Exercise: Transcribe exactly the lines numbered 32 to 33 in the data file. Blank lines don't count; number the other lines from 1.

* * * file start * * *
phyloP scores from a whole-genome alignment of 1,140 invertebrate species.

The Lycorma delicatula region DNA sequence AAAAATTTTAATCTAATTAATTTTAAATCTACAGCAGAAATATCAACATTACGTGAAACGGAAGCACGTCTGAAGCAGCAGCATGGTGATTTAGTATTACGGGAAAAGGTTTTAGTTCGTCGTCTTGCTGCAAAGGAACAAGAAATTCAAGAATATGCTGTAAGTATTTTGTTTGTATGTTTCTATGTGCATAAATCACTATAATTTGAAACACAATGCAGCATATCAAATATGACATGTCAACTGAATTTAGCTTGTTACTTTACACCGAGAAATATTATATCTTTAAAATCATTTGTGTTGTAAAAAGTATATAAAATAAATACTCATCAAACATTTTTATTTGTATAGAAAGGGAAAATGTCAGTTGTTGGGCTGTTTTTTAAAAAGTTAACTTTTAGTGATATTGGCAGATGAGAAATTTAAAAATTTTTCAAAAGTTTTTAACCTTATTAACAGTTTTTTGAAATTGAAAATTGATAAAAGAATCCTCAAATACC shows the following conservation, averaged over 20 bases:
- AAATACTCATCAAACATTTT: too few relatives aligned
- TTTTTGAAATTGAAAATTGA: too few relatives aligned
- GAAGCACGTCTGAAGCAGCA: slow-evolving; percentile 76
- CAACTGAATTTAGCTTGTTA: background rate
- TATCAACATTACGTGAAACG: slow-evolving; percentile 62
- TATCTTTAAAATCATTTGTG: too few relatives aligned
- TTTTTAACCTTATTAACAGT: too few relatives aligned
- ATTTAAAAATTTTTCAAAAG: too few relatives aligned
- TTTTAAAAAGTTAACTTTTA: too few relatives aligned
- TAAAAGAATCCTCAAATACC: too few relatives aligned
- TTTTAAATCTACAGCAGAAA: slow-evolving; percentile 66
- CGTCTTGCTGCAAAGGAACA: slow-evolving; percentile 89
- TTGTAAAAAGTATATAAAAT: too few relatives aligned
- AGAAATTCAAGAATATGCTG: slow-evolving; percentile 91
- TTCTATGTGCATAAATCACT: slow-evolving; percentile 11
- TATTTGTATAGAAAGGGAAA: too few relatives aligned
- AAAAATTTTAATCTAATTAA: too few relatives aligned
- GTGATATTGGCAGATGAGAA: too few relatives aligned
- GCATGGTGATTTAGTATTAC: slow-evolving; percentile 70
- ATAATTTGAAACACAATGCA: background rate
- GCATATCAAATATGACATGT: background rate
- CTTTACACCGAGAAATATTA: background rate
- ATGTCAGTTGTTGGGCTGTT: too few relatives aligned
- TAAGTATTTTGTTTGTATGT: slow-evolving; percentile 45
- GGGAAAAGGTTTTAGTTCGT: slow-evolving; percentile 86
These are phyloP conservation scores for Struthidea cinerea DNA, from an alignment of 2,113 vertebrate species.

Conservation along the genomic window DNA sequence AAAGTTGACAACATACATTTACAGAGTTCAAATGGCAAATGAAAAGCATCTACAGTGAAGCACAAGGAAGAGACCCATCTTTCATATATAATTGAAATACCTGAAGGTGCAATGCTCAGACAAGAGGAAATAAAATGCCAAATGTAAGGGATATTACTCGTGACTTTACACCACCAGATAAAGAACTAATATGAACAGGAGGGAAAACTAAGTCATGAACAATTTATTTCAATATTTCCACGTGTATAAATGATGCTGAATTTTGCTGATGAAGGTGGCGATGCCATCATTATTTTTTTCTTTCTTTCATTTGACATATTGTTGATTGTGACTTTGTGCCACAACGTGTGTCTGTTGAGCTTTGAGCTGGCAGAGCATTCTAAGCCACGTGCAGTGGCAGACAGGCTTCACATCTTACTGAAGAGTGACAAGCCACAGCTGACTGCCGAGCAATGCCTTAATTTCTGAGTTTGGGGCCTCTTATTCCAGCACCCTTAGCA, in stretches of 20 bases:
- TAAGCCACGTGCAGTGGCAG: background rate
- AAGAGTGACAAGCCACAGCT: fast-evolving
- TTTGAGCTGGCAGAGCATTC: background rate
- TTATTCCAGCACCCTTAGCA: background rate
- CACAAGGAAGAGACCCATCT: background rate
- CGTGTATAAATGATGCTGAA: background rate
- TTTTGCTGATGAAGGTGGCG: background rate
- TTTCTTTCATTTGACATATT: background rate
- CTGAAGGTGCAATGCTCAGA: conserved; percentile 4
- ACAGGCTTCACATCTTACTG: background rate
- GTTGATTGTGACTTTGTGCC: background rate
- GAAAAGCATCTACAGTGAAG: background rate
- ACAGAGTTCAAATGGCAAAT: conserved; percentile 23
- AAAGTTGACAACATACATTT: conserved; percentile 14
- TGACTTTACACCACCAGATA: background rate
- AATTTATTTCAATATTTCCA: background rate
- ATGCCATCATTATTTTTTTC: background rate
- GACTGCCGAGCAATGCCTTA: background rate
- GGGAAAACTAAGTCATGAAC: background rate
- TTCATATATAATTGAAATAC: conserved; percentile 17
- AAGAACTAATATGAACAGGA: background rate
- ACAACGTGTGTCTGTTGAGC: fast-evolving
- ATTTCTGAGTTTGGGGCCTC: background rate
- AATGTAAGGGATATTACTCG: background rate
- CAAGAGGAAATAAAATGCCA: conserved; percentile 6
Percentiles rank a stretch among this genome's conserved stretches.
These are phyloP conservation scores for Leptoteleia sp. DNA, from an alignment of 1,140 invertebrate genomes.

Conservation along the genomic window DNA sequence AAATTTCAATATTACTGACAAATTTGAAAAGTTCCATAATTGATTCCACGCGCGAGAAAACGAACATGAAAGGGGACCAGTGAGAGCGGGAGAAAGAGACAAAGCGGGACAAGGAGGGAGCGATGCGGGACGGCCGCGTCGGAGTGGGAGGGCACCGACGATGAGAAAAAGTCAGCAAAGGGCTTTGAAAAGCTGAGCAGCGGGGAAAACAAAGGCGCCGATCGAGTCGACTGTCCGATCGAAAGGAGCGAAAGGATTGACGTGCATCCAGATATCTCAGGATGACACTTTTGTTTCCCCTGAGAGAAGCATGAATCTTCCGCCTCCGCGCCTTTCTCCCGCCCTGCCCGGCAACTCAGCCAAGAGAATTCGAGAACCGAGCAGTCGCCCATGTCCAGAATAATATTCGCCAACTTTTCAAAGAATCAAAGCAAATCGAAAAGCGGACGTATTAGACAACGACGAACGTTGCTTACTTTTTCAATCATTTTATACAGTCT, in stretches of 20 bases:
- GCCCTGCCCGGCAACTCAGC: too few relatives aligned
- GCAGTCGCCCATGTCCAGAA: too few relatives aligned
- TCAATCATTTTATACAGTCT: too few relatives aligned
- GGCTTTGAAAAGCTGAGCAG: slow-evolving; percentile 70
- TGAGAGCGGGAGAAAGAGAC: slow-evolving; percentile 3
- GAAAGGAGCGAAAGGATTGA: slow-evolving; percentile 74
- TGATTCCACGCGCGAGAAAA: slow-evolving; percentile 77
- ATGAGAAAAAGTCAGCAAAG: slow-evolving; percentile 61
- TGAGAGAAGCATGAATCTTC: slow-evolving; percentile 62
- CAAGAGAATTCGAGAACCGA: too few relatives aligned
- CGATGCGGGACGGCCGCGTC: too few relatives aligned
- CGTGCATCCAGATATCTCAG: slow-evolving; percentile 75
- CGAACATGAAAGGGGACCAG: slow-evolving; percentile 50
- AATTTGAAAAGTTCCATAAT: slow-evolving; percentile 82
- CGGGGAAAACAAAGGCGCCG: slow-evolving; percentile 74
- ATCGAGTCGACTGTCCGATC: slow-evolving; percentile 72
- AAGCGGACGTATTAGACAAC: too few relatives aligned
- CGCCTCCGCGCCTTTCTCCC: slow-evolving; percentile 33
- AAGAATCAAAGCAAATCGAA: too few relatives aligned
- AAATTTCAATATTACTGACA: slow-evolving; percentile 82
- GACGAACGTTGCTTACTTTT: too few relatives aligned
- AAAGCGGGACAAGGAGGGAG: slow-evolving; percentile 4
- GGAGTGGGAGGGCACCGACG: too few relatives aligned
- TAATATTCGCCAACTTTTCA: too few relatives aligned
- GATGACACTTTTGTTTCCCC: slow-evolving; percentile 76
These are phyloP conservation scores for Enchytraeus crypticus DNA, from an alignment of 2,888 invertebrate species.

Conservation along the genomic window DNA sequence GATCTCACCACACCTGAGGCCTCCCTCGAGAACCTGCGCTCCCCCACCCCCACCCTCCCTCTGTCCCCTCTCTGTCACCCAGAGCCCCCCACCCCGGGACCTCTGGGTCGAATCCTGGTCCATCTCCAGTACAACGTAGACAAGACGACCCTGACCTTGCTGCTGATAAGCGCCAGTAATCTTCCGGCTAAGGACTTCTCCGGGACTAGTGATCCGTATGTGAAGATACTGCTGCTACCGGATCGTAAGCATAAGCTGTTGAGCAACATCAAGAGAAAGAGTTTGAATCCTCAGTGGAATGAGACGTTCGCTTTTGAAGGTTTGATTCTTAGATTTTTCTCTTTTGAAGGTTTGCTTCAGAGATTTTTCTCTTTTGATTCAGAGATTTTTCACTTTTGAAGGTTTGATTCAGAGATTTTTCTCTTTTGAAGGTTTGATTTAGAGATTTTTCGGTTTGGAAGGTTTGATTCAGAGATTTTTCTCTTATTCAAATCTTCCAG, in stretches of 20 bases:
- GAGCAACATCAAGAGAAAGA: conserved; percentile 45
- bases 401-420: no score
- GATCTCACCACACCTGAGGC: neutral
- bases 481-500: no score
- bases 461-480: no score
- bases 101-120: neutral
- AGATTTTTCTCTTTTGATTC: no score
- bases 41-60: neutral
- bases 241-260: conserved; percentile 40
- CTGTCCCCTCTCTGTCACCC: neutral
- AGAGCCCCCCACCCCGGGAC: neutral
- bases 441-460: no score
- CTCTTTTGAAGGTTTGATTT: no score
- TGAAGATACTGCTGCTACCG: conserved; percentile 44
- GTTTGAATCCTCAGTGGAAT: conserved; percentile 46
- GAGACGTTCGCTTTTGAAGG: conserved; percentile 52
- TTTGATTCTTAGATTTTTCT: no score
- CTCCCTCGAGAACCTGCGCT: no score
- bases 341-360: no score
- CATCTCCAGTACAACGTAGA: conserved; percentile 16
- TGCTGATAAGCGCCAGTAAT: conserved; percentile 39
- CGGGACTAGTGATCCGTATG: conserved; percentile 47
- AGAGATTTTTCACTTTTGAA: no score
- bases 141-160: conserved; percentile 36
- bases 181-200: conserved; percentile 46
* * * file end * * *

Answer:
- TTTGAGCTGGCAGAGCATTC: background rate
- TTATTCCAGCACCCTTAGCA: background rate